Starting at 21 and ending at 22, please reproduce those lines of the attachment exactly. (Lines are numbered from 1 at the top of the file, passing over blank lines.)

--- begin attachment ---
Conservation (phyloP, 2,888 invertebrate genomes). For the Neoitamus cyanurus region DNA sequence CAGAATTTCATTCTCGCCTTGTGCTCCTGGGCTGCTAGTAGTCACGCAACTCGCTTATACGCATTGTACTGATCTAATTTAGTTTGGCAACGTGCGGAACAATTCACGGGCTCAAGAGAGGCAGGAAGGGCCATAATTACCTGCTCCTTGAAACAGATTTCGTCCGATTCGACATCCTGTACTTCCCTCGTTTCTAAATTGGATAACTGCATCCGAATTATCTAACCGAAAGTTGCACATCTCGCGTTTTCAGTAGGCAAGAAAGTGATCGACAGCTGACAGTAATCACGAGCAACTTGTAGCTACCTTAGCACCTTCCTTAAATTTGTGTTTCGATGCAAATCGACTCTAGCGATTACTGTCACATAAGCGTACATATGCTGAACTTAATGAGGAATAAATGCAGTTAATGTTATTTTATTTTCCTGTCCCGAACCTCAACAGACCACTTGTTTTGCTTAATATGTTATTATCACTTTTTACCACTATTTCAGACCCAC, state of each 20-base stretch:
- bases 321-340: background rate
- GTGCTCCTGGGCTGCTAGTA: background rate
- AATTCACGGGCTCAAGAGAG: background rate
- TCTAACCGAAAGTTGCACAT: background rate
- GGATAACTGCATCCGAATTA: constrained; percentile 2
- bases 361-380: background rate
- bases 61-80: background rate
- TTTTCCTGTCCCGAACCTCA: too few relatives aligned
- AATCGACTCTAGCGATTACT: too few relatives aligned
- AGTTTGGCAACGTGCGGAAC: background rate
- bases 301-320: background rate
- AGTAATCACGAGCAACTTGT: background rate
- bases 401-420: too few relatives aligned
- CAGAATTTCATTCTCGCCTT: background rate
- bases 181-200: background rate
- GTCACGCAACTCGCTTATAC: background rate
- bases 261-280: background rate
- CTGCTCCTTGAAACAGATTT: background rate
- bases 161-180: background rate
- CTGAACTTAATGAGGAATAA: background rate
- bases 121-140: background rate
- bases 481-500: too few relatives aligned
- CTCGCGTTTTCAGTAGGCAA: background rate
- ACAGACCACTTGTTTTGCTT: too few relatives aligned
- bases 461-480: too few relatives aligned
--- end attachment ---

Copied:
- CTGAACTTAATGAGGAATAA: background rate
- bases 121-140: background rate